Who Do You Trust The Most (And The Least)?

What types of people do you trust?

That question, posed by the PR firm Edelman in its annual Trust Barometer, gives companies and organizations valuable insight into the people who should – and shouldn’t – be speaking on their behalf. To help understand what types of people are most trustworthy, Edelman surveys “informed publics” between the ages of 25-64 in 20 countries.

The following numbers reflect the percentage of people who deemed these people “extremely” or “very” credible:

  1. 68%: Academic or expert
  2. 66%: Technical expert in the company
  3. 65%: A person like yourself
  4. 50%: A regular employee
  5. 50%: NGO (non-governmental organization) representative
  6. 46%: Financial or industry analyst

But one additional number caught the eye of eagle-eyed reader and crisis pro Chris Syme, who sent in this terrific question:

“I noticed one of the big shifts in this year’s Edelman’s Trust Barometer was CEO trust–down from 50% to 38% (people asked if they would trust info from a CEO). In light of this slide, do you recommend training a CEO to be primary spokesperson in a crisis?”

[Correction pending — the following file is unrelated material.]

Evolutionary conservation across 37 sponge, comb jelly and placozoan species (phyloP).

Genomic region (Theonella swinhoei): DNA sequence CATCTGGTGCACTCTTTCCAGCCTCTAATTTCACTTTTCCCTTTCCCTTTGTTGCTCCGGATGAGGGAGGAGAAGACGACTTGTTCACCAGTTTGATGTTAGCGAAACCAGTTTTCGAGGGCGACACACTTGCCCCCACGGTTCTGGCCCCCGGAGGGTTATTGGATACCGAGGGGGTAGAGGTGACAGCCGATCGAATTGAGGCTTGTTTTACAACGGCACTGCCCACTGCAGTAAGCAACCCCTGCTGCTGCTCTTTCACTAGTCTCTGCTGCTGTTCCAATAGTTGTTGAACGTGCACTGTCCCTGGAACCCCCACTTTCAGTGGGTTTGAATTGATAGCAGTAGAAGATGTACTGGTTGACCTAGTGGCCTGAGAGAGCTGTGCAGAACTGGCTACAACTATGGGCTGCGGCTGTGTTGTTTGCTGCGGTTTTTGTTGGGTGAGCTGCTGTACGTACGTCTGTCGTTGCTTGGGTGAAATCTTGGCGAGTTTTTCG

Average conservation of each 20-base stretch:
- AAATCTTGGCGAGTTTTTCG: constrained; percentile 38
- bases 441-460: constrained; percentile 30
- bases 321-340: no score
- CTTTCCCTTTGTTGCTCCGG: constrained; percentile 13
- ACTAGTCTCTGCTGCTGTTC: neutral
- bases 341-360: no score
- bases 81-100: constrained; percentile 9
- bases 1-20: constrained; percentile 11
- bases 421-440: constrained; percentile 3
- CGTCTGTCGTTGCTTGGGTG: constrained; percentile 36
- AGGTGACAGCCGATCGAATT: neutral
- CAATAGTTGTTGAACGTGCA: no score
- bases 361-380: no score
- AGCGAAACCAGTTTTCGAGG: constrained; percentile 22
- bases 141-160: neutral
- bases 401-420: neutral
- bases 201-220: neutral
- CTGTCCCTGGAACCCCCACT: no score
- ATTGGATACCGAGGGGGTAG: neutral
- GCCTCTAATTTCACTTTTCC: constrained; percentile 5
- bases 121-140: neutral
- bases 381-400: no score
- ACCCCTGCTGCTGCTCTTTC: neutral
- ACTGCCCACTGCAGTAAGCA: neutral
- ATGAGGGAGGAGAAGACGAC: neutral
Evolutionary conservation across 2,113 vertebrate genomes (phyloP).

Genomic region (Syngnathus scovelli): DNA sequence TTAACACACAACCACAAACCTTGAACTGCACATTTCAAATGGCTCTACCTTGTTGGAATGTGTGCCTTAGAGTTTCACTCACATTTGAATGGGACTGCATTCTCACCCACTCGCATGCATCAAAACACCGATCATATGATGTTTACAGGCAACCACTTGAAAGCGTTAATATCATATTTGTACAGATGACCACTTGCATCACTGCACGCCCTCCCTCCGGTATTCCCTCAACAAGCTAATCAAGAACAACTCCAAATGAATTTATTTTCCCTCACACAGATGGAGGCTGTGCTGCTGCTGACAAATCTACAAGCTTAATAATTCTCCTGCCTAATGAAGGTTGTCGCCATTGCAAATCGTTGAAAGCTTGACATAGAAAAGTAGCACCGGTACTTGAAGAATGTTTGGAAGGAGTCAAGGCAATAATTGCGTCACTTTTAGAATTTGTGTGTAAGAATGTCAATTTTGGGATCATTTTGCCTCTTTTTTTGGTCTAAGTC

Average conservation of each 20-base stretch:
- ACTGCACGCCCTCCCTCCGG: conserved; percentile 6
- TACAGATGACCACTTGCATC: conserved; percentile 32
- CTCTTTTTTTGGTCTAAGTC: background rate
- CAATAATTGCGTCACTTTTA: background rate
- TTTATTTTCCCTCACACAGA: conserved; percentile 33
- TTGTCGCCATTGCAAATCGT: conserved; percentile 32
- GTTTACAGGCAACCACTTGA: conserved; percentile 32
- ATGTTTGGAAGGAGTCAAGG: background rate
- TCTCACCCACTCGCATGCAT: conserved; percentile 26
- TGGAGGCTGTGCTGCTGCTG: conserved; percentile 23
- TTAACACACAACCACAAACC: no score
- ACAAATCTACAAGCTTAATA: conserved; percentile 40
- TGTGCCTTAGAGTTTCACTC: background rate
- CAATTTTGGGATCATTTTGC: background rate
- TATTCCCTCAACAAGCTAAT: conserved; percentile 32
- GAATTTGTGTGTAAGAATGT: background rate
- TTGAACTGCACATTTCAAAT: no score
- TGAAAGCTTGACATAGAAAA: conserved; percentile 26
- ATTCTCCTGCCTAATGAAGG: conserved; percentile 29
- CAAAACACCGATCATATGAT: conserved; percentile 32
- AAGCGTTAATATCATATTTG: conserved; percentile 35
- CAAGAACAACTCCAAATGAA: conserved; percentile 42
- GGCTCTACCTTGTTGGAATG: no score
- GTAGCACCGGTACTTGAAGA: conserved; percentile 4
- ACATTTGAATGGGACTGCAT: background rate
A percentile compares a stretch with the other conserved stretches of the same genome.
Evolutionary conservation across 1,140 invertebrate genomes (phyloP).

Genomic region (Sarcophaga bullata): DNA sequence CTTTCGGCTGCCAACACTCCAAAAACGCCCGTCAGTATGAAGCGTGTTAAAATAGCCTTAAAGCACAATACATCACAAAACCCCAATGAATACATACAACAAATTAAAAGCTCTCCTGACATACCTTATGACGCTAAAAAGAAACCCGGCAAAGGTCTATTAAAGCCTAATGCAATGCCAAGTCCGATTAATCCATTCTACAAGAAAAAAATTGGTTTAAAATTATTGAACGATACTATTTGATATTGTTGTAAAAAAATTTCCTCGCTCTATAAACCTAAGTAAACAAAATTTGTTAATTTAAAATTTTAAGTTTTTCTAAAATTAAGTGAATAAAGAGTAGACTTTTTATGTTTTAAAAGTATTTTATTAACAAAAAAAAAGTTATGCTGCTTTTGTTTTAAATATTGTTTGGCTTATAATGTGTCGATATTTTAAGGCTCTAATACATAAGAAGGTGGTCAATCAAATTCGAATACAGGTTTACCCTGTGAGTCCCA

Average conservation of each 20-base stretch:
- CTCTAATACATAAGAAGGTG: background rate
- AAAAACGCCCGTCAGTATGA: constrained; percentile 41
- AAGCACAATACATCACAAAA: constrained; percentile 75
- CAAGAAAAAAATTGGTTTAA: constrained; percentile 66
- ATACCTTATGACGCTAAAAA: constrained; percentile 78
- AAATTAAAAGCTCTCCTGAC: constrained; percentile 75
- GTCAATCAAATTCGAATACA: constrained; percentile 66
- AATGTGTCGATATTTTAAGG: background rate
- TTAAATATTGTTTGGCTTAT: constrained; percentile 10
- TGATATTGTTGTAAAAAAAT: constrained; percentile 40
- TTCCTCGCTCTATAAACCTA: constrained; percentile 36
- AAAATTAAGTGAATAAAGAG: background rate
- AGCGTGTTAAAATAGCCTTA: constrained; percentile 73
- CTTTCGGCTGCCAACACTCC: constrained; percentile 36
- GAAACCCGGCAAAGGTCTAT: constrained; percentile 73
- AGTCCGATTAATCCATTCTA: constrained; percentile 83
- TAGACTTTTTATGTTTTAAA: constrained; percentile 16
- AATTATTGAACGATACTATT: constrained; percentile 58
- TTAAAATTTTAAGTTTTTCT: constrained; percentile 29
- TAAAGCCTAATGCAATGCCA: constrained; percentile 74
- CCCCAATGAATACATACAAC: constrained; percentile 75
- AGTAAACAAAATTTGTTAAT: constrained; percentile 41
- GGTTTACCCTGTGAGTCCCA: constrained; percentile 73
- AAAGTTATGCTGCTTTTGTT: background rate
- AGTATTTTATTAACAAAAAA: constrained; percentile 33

Her question made me think of another survey I often read, one that finds that voters regularly tell pollsters that they hate Congress, but like their own member of Congress. Similarly, I’m not surprised that people don’t trust CEOs in the aggregate, but the more important question is whether they trust an individual CEO.

And the answer to that question, as unsatisfying as it might be, is “it depends.”

Some CEOs are terrific on-camera – credible, sincere, and immediately likeable. I’d hate to take them off the list of being a primary spokesperson because a study said that their peers aren’t trustworthy.

So yes, I’d continue to train them as a primary spokesperson. But I also wouldn’t ignore the data that show that 66% of people deemed a technical expert as highly credible, or that 50% of people found a regular employee highly credible. For certain crises, a media-savvy technical expert or regular employee might fit the bill better than the CEO.

Crisis pro Jane Jordan-Meier offers a few additional tips for selecting the right spokesperson in a crisis, one of which is to select a spokesperson who can bring their heart and their head to the response.

By the way, only one group rated lower than CEOs. Only 29% of respondents deemed government officials or regulators as “extremely” or “very” credible.